Woes (Sixth Sunday after Epiphany)
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Both Luke and Matthew record a version of Jesus’ sayings which we call the “beatitudes.” These are the opening verses of today’s Gospel reading, in which Jesus pronounces blessing on those who are poor, oppressed and in distress. They’re beautiful words of comfort and hope, but Matthew and Luke present them just a bit differently.
For example, Luke doesn’t “spiritualize” the problems Jesus is addressing. In Matthew’s Gospel, Jesus pronounces blessing on the “poor in spirit” and those who “hunger and thirst for righteousness”, whereas in Luke, Jesus simply pronounces blessing on those who are actually poor and actually hungry. Matthew’s Gospel has Jesus speaking in the third person – “blessed are those who”, while Luke presents Jesus more personally addressing the people listening: “Blessed are YOU”.
But most noticeably, at the end of Luke’s recitation of the beatitudes, Luke records Jesus as going on not only to say “blessed are you”, but a series of “woe to you” pronouncements, which parallel the blessings!
“Woe to you” is not nearly as warm and fuzzy. Matthew doesn’t record these words. And so we’re often tempted to skip over them, as those they were just an aside to a few obnoxious people that Jesus happened to notice and wanted to call out.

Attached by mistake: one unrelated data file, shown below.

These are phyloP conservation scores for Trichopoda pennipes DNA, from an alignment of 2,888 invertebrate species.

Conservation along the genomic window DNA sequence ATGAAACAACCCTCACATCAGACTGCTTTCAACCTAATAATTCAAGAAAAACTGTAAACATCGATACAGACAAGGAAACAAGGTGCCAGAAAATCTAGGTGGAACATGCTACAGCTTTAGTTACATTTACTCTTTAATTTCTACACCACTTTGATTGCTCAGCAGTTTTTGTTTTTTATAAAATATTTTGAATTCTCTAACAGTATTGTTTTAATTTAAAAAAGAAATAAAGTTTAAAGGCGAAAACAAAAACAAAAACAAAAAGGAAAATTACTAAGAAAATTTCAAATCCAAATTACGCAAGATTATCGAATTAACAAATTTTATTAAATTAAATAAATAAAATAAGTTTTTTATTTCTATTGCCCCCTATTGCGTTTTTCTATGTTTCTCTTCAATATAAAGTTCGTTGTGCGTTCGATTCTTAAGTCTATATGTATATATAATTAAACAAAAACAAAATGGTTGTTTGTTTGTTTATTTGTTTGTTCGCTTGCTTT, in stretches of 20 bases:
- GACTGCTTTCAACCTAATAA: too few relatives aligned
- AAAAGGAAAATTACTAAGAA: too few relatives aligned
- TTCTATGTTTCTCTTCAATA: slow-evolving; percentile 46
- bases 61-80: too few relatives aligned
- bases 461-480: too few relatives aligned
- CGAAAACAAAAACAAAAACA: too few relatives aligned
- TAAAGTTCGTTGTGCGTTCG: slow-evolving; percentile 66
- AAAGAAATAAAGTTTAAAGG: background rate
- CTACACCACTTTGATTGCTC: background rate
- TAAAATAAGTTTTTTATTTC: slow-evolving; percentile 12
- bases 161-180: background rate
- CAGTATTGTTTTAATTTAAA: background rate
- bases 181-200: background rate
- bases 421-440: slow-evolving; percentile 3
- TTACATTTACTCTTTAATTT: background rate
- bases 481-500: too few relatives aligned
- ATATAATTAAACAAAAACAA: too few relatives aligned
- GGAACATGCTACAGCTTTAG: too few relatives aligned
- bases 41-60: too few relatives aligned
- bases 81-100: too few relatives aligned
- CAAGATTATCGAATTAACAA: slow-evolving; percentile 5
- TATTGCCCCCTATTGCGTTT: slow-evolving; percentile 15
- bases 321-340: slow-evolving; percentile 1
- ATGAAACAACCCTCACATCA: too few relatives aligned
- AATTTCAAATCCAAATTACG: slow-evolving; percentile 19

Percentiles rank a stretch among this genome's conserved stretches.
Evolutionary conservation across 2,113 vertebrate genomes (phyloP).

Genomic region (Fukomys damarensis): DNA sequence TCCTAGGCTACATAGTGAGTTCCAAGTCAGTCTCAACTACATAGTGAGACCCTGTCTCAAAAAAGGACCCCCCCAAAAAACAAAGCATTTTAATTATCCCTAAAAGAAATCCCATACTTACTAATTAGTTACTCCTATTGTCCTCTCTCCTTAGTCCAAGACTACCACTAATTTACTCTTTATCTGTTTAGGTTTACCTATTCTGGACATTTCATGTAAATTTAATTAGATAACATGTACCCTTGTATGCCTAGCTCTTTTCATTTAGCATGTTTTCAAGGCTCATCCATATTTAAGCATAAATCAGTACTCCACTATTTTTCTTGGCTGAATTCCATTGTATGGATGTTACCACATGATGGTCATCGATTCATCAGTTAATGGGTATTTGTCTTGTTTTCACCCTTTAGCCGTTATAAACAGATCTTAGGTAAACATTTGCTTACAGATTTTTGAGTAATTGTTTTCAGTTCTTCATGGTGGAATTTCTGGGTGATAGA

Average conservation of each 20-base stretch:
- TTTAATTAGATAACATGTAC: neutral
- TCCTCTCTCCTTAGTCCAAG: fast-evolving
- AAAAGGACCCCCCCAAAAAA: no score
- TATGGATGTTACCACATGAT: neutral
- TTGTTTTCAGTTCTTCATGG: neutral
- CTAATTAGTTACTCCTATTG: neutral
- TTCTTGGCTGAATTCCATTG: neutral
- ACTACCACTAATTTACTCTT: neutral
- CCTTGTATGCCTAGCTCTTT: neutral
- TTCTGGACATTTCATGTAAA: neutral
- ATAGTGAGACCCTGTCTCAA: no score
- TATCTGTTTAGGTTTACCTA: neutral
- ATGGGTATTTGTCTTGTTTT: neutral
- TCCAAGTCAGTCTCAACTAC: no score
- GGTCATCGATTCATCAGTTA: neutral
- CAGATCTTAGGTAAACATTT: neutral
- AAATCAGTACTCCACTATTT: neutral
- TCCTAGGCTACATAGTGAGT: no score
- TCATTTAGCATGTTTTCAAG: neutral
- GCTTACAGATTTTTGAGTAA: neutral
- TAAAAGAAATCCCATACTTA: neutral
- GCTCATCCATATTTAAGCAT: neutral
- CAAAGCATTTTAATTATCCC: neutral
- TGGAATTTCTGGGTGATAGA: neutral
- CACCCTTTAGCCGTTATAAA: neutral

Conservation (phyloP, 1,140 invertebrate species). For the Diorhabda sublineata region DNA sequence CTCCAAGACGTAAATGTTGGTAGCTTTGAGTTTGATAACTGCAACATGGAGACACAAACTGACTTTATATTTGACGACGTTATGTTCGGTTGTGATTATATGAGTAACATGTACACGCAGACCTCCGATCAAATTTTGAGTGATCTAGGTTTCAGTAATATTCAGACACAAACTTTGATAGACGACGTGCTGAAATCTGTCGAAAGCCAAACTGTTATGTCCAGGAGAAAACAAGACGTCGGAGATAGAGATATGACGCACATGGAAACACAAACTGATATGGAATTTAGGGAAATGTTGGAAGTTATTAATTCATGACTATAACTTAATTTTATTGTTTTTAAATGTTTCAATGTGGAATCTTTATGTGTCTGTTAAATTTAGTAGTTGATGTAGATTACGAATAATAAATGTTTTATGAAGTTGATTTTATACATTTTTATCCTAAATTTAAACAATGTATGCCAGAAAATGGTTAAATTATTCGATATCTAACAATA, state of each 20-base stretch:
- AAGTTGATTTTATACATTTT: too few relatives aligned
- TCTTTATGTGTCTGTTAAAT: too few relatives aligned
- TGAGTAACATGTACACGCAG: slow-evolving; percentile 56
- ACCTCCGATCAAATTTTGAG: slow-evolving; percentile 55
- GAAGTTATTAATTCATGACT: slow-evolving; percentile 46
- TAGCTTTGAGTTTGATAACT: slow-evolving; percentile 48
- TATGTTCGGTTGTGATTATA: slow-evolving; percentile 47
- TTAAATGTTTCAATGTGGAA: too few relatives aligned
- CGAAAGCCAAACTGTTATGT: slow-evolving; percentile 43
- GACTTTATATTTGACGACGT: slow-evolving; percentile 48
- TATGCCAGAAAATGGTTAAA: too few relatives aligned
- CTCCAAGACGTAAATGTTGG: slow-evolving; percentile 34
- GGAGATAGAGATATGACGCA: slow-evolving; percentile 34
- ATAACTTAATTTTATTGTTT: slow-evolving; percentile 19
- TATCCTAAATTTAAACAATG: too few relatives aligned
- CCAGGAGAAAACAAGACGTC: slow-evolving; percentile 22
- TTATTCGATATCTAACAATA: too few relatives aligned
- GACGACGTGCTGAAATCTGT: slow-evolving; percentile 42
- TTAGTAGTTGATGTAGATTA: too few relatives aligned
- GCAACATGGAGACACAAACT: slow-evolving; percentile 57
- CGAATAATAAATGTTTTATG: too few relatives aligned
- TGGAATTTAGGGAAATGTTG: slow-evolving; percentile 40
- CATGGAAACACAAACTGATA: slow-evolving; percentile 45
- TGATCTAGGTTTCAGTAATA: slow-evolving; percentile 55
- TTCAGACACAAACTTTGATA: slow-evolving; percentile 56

But actually, we should stop and ask why Luke recorded these words for his first readers and for us. What’s the point of the “woes”? In one sense, it should be clear that if God cares for the poor and oppressed, others should, too, regardless of the woes. It’s also not that Jesus is saying that being full or happy is a bad thing in and of itself (notwithstanding some Christian interpretations!), otherwise he wouldn’t promise that those who are hungry would be filled and those who are mourning would laugh…
So why the “woes?” Luke doesn’t explain his editing, but I’ve got a theory. Often, when I read the beatitudes (either version), I’m tempted to react in one of two ways. The first is if I’m at a particularly low point in my life. Thankfully, that doesn’t happen very often, but if I am, it’s comforting and uplifting to know God notices and cares, and that whatever I’m going through will not have the final word in my life. And of course, that’s one of the important lessons that we’re supposed to get from the beatitudes.
But most of the time, I realize that my life, even when it’s tough, is not nearly as bad as it was for these folks Jesus was addressing, or for lots of other people in our world today. And at those times, I’m likely to hear these words as God’s promise that the poor, oppressed and rejected will be cared for by God and in the end God will take care of them. And that’s great… especially if it means that I can rely on God to take care of the pain and suffering around me so that I don’t have to!
And I think that’s where the woes come in! Perhaps Luke included these words because he realizes that it’s easy for all of us to hear these comforting words of Jesus to others, feel warm and fuzzy, and then go on about our business as usual. But in fact, Jesus is laying out a vision of what God is doing in the world around us, and calling all of us to be a part of it. And the woes are directed to us when we forget that.